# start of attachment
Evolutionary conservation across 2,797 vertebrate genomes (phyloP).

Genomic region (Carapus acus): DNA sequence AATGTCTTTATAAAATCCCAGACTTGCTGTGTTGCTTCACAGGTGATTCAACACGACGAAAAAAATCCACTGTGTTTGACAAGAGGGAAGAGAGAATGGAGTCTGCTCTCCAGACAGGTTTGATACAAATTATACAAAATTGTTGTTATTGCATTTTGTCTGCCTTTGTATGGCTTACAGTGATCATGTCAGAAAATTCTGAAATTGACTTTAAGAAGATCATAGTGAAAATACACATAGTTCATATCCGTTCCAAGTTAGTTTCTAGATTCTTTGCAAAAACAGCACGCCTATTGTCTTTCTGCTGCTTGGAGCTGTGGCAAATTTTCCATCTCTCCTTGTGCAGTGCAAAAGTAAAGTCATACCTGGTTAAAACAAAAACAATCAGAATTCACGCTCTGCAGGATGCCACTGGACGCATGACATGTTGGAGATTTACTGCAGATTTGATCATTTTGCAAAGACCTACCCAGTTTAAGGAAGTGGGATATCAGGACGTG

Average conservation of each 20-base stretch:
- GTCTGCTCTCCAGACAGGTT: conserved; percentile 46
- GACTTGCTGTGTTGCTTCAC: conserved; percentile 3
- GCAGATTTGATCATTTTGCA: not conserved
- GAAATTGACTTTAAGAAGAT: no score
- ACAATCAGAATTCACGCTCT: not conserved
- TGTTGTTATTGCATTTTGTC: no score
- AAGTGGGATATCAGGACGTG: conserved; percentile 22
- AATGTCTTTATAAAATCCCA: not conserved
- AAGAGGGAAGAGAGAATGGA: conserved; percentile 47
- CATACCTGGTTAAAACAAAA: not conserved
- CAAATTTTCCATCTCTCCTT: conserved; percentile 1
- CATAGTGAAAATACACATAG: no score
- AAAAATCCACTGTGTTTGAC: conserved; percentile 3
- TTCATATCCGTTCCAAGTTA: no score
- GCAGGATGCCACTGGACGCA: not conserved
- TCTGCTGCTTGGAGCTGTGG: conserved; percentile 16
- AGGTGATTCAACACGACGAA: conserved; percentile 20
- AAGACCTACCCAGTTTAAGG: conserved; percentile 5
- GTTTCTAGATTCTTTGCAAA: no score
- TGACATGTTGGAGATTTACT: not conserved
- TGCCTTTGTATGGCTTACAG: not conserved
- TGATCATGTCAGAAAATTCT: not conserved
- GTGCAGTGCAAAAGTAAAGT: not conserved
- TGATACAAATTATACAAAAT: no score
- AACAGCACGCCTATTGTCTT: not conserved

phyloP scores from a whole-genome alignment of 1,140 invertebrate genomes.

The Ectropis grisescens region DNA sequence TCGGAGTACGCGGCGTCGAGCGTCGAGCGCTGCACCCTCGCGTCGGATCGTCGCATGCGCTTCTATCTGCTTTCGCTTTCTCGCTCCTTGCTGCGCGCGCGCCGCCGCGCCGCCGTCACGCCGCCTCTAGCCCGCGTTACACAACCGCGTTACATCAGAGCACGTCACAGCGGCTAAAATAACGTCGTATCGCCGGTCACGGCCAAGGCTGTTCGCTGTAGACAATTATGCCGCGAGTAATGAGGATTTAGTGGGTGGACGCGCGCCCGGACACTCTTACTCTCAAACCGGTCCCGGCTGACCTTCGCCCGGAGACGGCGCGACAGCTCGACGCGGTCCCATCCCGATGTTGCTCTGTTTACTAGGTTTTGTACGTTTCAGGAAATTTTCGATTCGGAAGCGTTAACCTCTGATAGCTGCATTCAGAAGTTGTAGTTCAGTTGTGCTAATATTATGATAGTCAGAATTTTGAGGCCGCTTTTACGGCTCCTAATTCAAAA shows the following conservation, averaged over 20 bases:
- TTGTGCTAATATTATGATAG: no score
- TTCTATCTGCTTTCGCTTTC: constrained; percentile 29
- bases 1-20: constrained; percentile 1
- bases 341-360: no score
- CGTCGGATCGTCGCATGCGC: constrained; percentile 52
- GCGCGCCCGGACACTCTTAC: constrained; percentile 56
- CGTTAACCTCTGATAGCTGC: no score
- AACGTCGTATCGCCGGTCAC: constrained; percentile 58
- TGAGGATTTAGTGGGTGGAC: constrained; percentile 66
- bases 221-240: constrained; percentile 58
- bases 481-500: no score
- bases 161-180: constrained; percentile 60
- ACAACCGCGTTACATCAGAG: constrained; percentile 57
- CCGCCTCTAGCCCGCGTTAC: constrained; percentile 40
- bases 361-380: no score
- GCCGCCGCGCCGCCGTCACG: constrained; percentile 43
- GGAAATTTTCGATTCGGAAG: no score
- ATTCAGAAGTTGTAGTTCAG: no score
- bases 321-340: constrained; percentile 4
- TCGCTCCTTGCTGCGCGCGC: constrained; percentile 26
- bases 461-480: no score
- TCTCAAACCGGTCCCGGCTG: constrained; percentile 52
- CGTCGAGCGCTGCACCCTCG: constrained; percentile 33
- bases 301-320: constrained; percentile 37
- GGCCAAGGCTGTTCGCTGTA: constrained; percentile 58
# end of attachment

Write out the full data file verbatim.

Evolutionary conservation across 2,797 vertebrate genomes (phyloP).

Genomic region (Carapus acus): DNA sequence AATGTCTTTATAAAATCCCAGACTTGCTGTGTTGCTTCACAGGTGATTCAACACGACGAAAAAAATCCACTGTGTTTGACAAGAGGGAAGAGAGAATGGAGTCTGCTCTCCAGACAGGTTTGATACAAATTATACAAAATTGTTGTTATTGCATTTTGTCTGCCTTTGTATGGCTTACAGTGATCATGTCAGAAAATTCTGAAATTGACTTTAAGAAGATCATAGTGAAAATACACATAGTTCATATCCGTTCCAAGTTAGTTTCTAGATTCTTTGCAAAAACAGCACGCCTATTGTCTTTCTGCTGCTTGGAGCTGTGGCAAATTTTCCATCTCTCCTTGTGCAGTGCAAAAGTAAAGTCATACCTGGTTAAAACAAAAACAATCAGAATTCACGCTCTGCAGGATGCCACTGGACGCATGACATGTTGGAGATTTACTGCAGATTTGATCATTTTGCAAAGACCTACCCAGTTTAAGGAAGTGGGATATCAGGACGTG

Average conservation of each 20-base stretch:
- GTCTGCTCTCCAGACAGGTT: conserved; percentile 46
- GACTTGCTGTGTTGCTTCAC: conserved; percentile 3
- GCAGATTTGATCATTTTGCA: not conserved
- GAAATTGACTTTAAGAAGAT: no score
- ACAATCAGAATTCACGCTCT: not conserved
- TGTTGTTATTGCATTTTGTC: no score
- AAGTGGGATATCAGGACGTG: conserved; percentile 22
- AATGTCTTTATAAAATCCCA: not conserved
- AAGAGGGAAGAGAGAATGGA: conserved; percentile 47
- CATACCTGGTTAAAACAAAA: not conserved
- CAAATTTTCCATCTCTCCTT: conserved; percentile 1
- CATAGTGAAAATACACATAG: no score
- AAAAATCCACTGTGTTTGAC: conserved; percentile 3
- TTCATATCCGTTCCAAGTTA: no score
- GCAGGATGCCACTGGACGCA: not conserved
- TCTGCTGCTTGGAGCTGTGG: conserved; percentile 16
- AGGTGATTCAACACGACGAA: conserved; percentile 20
- AAGACCTACCCAGTTTAAGG: conserved; percentile 5
- GTTTCTAGATTCTTTGCAAA: no score
- TGACATGTTGGAGATTTACT: not conserved
- TGCCTTTGTATGGCTTACAG: not conserved
- TGATCATGTCAGAAAATTCT: not conserved
- GTGCAGTGCAAAAGTAAAGT: not conserved
- TGATACAAATTATACAAAAT: no score
- AACAGCACGCCTATTGTCTT: not conserved

phyloP scores from a whole-genome alignment of 1,140 invertebrate genomes.

The Ectropis grisescens region DNA sequence TCGGAGTACGCGGCGTCGAGCGTCGAGCGCTGCACCCTCGCGTCGGATCGTCGCATGCGCTTCTATCTGCTTTCGCTTTCTCGCTCCTTGCTGCGCGCGCGCCGCCGCGCCGCCGTCACGCCGCCTCTAGCCCGCGTTACACAACCGCGTTACATCAGAGCACGTCACAGCGGCTAAAATAACGTCGTATCGCCGGTCACGGCCAAGGCTGTTCGCTGTAGACAATTATGCCGCGAGTAATGAGGATTTAGTGGGTGGACGCGCGCCCGGACACTCTTACTCTCAAACCGGTCCCGGCTGACCTTCGCCCGGAGACGGCGCGACAGCTCGACGCGGTCCCATCCCGATGTTGCTCTGTTTACTAGGTTTTGTACGTTTCAGGAAATTTTCGATTCGGAAGCGTTAACCTCTGATAGCTGCATTCAGAAGTTGTAGTTCAGTTGTGCTAATATTATGATAGTCAGAATTTTGAGGCCGCTTTTACGGCTCCTAATTCAAAA shows the following conservation, averaged over 20 bases:
- TTGTGCTAATATTATGATAG: no score
- TTCTATCTGCTTTCGCTTTC: constrained; percentile 29
- bases 1-20: constrained; percentile 1
- bases 341-360: no score
- CGTCGGATCGTCGCATGCGC: constrained; percentile 52
- GCGCGCCCGGACACTCTTAC: constrained; percentile 56
- CGTTAACCTCTGATAGCTGC: no score
- AACGTCGTATCGCCGGTCAC: constrained; percentile 58
- TGAGGATTTAGTGGGTGGAC: constrained; percentile 66
- bases 221-240: constrained; percentile 58
- bases 481-500: no score
- bases 161-180: constrained; percentile 60
- ACAACCGCGTTACATCAGAG: constrained; percentile 57
- CCGCCTCTAGCCCGCGTTAC: constrained; percentile 40
- bases 361-380: no score
- GCCGCCGCGCCGCCGTCACG: constrained; percentile 43
- GGAAATTTTCGATTCGGAAG: no score
- ATTCAGAAGTTGTAGTTCAG: no score
- bases 321-340: constrained; percentile 4
- TCGCTCCTTGCTGCGCGCGC: constrained; percentile 26
- bases 461-480: no score
- TCTCAAACCGGTCCCGGCTG: constrained; percentile 52
- CGTCGAGCGCTGCACCCTCG: constrained; percentile 33
- bases 301-320: constrained; percentile 37
- GGCCAAGGCTGTTCGCTGTA: constrained; percentile 58